The moment has arrived, Persephoneer West Wing fans. It’s time to talk about the episode of our beloved show that may be the most poignant, as well as the most heartbreaking, of the entire series. I know some of you will argue with me, and that’s fine, I have plenty of room to defend my choice up here.
Important note! The West Wing flavor of the Ladyghosts series will now be tackled on alternating weeks by Sally J. and me. We’re going to get boozy for the big episodes and write the recaps together, just like when we were in college. She gets to write about sexy, sexy Lord John Marbury next week. I love a drunken Englishman in a tux.
On to the episode that may be killing Selena slowly, one rewatch at a time.
“In Excelsis Deo” is the first Christmas episode in the West Wing run. It’s where I think I first truly started to despise Mandy, which has since bled over into hating her in earlier episodes, too. My reasons are petty, it’s how she says “Dickensian costumes.” I watched this time with my finger on the mute button, but I could still hear it in my head. Curse you, ToePick. It’s also the episode that forever sealed the deal on my crush on the Bearded Man, Mr. Toby Zeigler. *Sigh* Come along as we celebrate the first Christmas in the Bartlet White House.
Like most episodes of The West Wing, “In Excelsis Deo” revolves around multiple plots at once. The main plot is about Toby, who is called by the DC police when one of Toby’s business cards is found in the coat pocket of a homeless man who died across from the Korean War Veterans’ Memorial. (Thanks Isopad!) The secondary plot is about a teenager, Lowell Lydell, who was tortured and beaten by a group of 13-year-old kids because Lowell is gay. The argument about hate crimes legislation that always happens – “A crime is a crime, no murder is worse than another,” v. “If we say we’re going to protect people’s civil rights, let’s actually protect their civil rights,” happens on the show as well, with our Goddess, CJ, leading the charge in favor of punishing crimes motivated by bias and bigotry. The tertiary plot involves Josh and Sam trying to save Leo from Lillianfield by finding dirt on a kinky republican from Sam’s friend Laurie. The minor plots: Josh’s Christmas gift to Donna, CJ and Danny flirting, and ToePick’s stupid Dickensian costumes.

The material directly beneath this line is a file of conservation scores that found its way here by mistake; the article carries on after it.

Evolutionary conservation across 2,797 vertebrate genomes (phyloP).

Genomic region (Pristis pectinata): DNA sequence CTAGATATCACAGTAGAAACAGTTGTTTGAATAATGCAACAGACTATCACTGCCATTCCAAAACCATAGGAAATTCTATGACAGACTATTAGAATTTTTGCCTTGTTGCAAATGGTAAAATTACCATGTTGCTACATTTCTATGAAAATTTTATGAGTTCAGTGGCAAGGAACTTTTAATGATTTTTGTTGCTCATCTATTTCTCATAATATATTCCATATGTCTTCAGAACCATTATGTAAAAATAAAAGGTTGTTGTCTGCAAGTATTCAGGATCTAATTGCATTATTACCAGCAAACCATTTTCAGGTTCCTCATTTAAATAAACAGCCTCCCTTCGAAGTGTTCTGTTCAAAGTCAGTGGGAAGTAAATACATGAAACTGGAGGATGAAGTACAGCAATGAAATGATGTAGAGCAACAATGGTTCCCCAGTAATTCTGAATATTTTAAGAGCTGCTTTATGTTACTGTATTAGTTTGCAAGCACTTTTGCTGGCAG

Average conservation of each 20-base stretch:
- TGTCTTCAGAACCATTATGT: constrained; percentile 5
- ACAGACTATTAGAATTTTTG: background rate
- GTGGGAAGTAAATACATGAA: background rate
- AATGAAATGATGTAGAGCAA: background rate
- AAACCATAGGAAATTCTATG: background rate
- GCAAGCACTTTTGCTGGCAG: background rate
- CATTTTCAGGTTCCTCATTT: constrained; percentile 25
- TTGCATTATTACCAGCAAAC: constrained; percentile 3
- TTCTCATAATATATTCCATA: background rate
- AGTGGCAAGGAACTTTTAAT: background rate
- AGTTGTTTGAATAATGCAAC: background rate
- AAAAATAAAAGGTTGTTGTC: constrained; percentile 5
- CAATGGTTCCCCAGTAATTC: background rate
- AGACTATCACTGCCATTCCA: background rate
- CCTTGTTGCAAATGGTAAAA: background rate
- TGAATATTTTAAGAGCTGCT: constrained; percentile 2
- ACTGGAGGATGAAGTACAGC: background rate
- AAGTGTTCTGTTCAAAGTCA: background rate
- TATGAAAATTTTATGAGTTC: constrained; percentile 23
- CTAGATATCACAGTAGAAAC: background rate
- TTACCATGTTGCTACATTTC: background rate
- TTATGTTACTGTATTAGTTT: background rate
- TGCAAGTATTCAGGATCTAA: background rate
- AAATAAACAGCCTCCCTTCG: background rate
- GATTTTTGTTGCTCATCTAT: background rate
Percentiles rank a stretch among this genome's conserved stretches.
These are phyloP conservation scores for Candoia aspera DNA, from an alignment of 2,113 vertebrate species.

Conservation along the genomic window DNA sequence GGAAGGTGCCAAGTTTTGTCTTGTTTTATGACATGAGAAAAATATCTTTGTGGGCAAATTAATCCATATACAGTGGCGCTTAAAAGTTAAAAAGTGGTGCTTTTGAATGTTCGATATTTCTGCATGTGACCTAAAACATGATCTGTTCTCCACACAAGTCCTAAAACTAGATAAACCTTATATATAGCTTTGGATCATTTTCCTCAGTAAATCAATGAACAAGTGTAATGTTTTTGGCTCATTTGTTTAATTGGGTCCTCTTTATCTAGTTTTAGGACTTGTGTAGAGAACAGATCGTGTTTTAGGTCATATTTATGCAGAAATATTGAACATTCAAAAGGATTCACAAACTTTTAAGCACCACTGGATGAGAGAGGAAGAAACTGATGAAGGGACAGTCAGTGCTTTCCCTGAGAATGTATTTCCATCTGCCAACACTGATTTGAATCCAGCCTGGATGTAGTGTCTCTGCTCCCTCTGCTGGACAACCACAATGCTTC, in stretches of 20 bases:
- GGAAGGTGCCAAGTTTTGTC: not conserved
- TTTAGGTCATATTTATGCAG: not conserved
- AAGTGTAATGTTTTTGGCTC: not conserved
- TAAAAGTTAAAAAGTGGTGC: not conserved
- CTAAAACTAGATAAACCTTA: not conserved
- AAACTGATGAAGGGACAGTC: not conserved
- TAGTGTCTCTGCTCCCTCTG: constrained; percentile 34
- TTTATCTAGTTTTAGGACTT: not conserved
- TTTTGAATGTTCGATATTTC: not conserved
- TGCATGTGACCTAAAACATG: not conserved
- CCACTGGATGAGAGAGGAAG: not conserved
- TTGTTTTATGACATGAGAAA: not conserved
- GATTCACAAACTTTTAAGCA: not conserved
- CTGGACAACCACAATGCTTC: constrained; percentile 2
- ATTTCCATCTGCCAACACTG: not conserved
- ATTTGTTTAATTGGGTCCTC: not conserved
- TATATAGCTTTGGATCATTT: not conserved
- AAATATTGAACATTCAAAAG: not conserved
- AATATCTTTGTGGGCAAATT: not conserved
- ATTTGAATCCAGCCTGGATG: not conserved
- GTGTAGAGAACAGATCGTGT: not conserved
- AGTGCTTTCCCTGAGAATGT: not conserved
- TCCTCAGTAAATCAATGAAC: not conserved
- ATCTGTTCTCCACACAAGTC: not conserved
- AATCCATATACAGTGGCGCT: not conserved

In Toby’s plot, after he meets the police across from the Korean War Veterans’ Memorial, he notices the dead man has a military tattoo, which indicates he was a Marine in Korea. Toby investigates and discovers he was awarded the Purple Heart. He tracks down the dead man’s brother, who is also homeless, and arranges for a proper military funeral with an Honor Guard at Arlington National Cemetery.
CJ, meanwhile was asked to float a balloon about hate crimes legislation, which she does, but then is asked to dial it back. CJ, always the voice of the bleeding hearts like me on this show, stands up for her argument with all the aplomb we’ve come to expect from her. She also sniffs out, first, that Sam and Josh are planning on doing something stupid, but she doesn’t figure out what. We also see CJ ask pretty much everyone to come have dinner with her for Christmas Eve, but everyone says no. Which I don’t even get. If you have the chance to spend a joyous holiday with CJ Cregg, you freakin’ take it.
Additionally, we learn that CJ is really good at flirting and her Secret Service code name is “Flamingo.”